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Project Green Room calls for plans to reduce U.S. deficit, offers $500

By Alexis DeBrunner
On March 7, 2014

Challenging students to create a plan to reduce the United States' $17 trillion deficit and potentially win $500, Project Green Room will be hosting a Political Science Case Competition to showcase each team's plan March 18.

The Political Science Case Competition is an opportunity for teams of two to four students to create a plan to reduce the country's deficit and present it to a panel of judges to win the first prize of $500, Project Green Room President and Founder Jeff Feiwell said. The panel of judges will be chosen by their experience in relevant fields, ranging from political scientists, lobbyists and journalists to businessmen and academic teachers as well.

"We created this competition to give students an in-depth learning experience, not just on the debt specifically but also from a basic standpoint on how the United States runs," Feiwell said. "Putting them in a team setting for a cash prize makes it fun."

With more than 85 students participating, both from Miami and Ohio State, and 30 teams registered to compete, Feiwell said the pool of competitors was a good split between the two campuses, and students were very diverse.

"We have political science and econ majors clearly," Feiwell said. "But we also have neuroscience, biomedical and chemical engineering, diplomacy, French, nursing majors and more as well. I remember seeing the biomedical engineering major and that one really stood out to me as something different coming into this."

Feiwell, who founded Project Green Room with Stephen Hostelley last semester, described his organization as a non-profit that educates and engages college students on the fiscal issues, and specifically advocates for fiscal responsibility. Their aim for their Political Science Case competition is to give students the opportunity to brainstorm and solve the debt problem using real numbers and real world scenarios.

The case is created like a puzzle, with fictional political figures and groups, and includes challenges that each team will have to overcome to get their plan passed, Feiwell said.

"There is no right answer, and that is how we wanted it to be," Feiwell said. "We are going to have people from the left and right who have different solutions and different problems and that is what we wanted. We're trying to see how well can you make your argument, and how plausible is it."

Project Green Room Managing Director Lot Kwarteng said this competition, and Project GreenRoom as a whole, is something with potential for support from Washington, D.C., but they did not want it to be a D.C.-based organization.

"Everybody we talk to in D.C. says that this is a great idea and they are glad we are doing it, but we didn't want to be a D.C. organization," Kwarteng said. "This was started by college students for college students, and has a lot of potential to grow at a place like Miami with talented students and alumni."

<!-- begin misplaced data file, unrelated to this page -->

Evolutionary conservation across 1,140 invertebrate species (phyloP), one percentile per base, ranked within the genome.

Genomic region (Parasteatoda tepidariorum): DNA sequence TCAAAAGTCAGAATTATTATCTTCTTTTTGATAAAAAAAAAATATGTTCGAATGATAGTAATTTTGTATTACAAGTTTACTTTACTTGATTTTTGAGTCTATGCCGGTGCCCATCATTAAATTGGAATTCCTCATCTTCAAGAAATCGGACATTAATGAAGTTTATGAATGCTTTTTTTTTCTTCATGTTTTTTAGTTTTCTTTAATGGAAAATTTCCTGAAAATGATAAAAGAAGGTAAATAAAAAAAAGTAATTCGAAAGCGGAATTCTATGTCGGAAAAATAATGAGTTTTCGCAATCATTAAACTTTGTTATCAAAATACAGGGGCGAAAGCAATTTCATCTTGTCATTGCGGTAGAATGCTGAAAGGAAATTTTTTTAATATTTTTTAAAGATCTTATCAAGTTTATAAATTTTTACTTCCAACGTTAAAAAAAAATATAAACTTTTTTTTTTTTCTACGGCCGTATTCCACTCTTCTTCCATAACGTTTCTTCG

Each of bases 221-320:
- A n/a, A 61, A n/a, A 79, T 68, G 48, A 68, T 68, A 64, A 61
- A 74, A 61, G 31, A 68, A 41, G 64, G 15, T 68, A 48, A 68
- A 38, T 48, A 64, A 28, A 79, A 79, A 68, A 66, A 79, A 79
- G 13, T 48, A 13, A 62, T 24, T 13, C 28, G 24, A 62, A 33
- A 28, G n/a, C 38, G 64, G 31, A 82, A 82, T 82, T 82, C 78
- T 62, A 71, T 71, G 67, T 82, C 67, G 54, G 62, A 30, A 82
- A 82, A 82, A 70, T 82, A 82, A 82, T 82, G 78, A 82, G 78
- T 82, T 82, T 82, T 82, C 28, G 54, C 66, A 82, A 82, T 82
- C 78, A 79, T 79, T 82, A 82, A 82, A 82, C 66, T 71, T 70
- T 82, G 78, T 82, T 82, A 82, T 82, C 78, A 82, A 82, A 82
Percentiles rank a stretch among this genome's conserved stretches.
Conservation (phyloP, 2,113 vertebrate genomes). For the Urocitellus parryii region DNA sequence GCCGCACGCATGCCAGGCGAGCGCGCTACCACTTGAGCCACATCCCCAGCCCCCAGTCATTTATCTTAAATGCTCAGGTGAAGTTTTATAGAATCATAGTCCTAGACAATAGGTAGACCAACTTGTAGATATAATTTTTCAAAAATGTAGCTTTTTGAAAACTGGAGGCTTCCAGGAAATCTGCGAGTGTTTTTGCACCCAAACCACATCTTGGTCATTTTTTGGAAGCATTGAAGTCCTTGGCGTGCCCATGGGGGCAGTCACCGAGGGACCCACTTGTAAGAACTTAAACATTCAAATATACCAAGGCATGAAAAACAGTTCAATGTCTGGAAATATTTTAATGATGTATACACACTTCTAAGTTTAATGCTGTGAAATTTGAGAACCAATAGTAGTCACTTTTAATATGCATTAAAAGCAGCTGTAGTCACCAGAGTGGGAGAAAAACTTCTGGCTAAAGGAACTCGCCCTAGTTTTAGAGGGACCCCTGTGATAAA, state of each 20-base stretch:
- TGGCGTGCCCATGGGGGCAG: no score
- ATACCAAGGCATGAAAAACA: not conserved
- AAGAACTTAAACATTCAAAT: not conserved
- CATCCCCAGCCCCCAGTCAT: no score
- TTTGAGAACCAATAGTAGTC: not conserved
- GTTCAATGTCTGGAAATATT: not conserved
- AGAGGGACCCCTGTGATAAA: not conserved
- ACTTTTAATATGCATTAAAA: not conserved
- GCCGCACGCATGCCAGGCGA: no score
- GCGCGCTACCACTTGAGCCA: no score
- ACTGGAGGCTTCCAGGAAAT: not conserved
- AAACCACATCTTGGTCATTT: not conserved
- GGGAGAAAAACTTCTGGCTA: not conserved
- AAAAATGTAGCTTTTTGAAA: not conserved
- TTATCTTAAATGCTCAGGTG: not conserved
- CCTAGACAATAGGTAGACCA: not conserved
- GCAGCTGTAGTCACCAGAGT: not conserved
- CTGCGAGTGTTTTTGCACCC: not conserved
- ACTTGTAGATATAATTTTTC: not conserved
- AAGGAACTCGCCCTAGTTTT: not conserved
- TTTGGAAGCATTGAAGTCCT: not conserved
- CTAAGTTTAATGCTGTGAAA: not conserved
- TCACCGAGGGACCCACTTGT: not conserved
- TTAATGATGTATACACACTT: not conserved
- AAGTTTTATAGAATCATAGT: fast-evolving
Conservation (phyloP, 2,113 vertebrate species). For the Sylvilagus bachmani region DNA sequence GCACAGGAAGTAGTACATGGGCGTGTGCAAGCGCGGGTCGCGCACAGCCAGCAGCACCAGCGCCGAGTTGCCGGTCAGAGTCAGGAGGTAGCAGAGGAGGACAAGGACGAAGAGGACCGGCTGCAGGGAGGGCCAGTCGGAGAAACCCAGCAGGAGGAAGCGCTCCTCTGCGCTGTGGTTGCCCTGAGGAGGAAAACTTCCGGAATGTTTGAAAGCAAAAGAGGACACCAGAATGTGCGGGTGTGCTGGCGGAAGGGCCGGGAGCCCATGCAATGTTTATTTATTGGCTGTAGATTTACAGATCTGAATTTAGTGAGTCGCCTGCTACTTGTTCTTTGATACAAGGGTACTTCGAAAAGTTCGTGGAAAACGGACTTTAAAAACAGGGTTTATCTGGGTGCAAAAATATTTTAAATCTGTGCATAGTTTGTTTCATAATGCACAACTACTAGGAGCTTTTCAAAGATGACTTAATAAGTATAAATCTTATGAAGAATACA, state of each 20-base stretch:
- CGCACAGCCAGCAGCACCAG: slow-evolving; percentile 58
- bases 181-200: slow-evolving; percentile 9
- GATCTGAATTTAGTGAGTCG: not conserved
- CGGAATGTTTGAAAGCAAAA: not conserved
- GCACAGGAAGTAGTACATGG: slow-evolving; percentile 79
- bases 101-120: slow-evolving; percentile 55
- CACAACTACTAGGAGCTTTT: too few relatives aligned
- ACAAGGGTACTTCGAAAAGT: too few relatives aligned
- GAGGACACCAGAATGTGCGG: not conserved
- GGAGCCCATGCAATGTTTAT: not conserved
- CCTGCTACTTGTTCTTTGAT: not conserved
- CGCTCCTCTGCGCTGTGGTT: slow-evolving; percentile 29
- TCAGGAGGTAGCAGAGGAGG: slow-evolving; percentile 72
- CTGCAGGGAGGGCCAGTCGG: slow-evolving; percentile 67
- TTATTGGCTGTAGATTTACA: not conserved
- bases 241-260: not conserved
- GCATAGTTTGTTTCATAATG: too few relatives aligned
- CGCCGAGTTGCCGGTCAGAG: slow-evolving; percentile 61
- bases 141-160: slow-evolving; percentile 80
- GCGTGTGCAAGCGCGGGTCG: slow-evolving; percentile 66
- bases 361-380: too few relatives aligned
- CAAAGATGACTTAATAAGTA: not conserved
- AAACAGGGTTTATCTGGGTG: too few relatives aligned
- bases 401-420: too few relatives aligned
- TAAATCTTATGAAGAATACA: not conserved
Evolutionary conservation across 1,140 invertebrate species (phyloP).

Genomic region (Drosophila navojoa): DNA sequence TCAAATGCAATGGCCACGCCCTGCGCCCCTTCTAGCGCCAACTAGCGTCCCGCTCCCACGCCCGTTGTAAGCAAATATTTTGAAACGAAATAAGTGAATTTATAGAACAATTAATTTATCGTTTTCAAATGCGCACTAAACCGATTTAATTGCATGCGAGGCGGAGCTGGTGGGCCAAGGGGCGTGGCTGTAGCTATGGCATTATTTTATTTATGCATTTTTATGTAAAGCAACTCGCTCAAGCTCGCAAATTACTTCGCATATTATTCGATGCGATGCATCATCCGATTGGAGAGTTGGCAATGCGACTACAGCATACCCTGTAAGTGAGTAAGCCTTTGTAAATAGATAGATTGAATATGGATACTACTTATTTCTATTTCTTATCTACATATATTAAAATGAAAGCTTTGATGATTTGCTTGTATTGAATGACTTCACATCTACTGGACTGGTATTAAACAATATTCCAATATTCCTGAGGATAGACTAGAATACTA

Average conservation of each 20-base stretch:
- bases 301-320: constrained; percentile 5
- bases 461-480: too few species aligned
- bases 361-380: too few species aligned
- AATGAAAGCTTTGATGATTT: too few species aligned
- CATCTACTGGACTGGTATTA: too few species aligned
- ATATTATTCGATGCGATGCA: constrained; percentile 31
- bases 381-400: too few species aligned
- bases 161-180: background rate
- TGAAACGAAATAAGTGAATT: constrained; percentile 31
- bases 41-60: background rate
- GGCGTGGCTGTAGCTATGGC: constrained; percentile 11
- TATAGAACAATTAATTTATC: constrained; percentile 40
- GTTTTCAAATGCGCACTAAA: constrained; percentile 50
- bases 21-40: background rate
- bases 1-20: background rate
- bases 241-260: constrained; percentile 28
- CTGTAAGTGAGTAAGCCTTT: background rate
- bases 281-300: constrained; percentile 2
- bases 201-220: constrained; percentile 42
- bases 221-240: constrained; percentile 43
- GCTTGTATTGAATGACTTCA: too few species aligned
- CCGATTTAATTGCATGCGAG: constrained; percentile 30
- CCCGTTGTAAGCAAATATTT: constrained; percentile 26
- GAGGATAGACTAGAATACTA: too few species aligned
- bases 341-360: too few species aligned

Kwarteng said this competition is a perfect fit for Miami's campus because it has the right demographics that will be receptive to it.

"We were validated in the fact that everywhere we spoke students would email us and call us saying 'I like what you guys are doing, what can I do to get involved,'" Kwarteng said. "Students care about it. When you break down the issue into dollars and cents, and show how the macro issue effects us personally, people care and want to learn more, and get more politically engaged."

Student Body Vice President Courtney Bernard is one of four on a team that is participating in the competition. She said she joined because she is always up for a challenge and this was a fun way for her to apply her interests inside and outside the classroom on a larger scale.

"I hope to gain a better understanding of the difficulties our elected officials face when trying to pass a bill- particularly one dealing with federal budget," Bernard said. "While I have experience with legislation at the collegiate level, this will be a much more challenging, real-world experience."

Bernard said Project Green Room is a perfect example of young people taking initiative on issues that others have been unable to figure out, Feiwell said. They provide a fresh perspective and non-partisan views on fiscal issues that college students should understand.

"There is nothing like this, we did the research, and we created it. We thought of it because I did the William Blair investment banking competition last semester and we went to the finals for that and realized there was nothing like it for political science majors. We'll see how it goes," Feiwell said.

Kwarteng said the point of the initiative is to get students thinking.

"We want creativity and we want people to think outside the box," Kwarteng said. "I want to see kids in the library talking about this, I want to see them debating 'We should do this because...' or 'I want to do this.' There are a million ways to go about it and we are excited to see what we get back."

To learn more about Project Green Room visit www.projectgreenroom.com


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